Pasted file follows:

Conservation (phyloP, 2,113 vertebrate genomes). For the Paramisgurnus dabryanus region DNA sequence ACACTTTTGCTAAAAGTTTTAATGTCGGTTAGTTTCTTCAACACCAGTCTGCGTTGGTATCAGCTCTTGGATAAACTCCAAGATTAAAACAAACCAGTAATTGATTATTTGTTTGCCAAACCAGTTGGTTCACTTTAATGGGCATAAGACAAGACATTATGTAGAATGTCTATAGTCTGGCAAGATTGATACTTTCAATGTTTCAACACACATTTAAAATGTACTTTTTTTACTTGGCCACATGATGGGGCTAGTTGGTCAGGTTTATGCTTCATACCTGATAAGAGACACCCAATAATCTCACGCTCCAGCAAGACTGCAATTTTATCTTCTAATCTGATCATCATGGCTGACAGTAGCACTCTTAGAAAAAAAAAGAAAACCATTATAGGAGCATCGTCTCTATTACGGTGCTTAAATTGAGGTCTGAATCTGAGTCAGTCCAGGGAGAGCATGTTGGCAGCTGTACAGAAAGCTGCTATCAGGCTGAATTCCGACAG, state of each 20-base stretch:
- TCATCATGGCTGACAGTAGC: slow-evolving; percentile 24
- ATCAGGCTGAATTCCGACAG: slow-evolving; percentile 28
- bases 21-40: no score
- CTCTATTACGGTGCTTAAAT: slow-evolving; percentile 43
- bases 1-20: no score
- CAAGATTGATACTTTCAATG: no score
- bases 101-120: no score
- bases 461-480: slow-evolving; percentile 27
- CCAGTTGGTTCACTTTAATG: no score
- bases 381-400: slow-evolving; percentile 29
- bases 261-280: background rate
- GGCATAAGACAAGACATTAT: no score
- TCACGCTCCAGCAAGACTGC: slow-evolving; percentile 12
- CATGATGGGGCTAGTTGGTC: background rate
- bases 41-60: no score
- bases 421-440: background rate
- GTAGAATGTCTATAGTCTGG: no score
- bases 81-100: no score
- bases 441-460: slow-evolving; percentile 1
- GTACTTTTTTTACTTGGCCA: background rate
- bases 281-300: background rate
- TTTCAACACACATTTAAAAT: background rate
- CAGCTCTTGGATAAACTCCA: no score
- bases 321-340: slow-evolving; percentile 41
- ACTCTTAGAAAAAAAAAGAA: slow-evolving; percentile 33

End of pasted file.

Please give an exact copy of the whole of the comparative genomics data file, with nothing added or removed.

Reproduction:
Conservation (phyloP, 2,113 vertebrate genomes). For the Paramisgurnus dabryanus region DNA sequence ACACTTTTGCTAAAAGTTTTAATGTCGGTTAGTTTCTTCAACACCAGTCTGCGTTGGTATCAGCTCTTGGATAAACTCCAAGATTAAAACAAACCAGTAATTGATTATTTGTTTGCCAAACCAGTTGGTTCACTTTAATGGGCATAAGACAAGACATTATGTAGAATGTCTATAGTCTGGCAAGATTGATACTTTCAATGTTTCAACACACATTTAAAATGTACTTTTTTTACTTGGCCACATGATGGGGCTAGTTGGTCAGGTTTATGCTTCATACCTGATAAGAGACACCCAATAATCTCACGCTCCAGCAAGACTGCAATTTTATCTTCTAATCTGATCATCATGGCTGACAGTAGCACTCTTAGAAAAAAAAAGAAAACCATTATAGGAGCATCGTCTCTATTACGGTGCTTAAATTGAGGTCTGAATCTGAGTCAGTCCAGGGAGAGCATGTTGGCAGCTGTACAGAAAGCTGCTATCAGGCTGAATTCCGACAG, state of each 20-base stretch:
- TCATCATGGCTGACAGTAGC: slow-evolving; percentile 24
- ATCAGGCTGAATTCCGACAG: slow-evolving; percentile 28
- bases 21-40: no score
- CTCTATTACGGTGCTTAAAT: slow-evolving; percentile 43
- bases 1-20: no score
- CAAGATTGATACTTTCAATG: no score
- bases 101-120: no score
- bases 461-480: slow-evolving; percentile 27
- CCAGTTGGTTCACTTTAATG: no score
- bases 381-400: slow-evolving; percentile 29
- bases 261-280: background rate
- GGCATAAGACAAGACATTAT: no score
- TCACGCTCCAGCAAGACTGC: slow-evolving; percentile 12
- CATGATGGGGCTAGTTGGTC: background rate
- bases 41-60: no score
- bases 421-440: background rate
- GTAGAATGTCTATAGTCTGG: no score
- bases 81-100: no score
- bases 441-460: slow-evolving; percentile 1
- GTACTTTTTTTACTTGGCCA: background rate
- bases 281-300: background rate
- TTTCAACACACATTTAAAAT: background rate
- CAGCTCTTGGATAAACTCCA: no score
- bases 321-340: slow-evolving; percentile 41
- ACTCTTAGAAAAAAAAAGAA: slow-evolving; percentile 33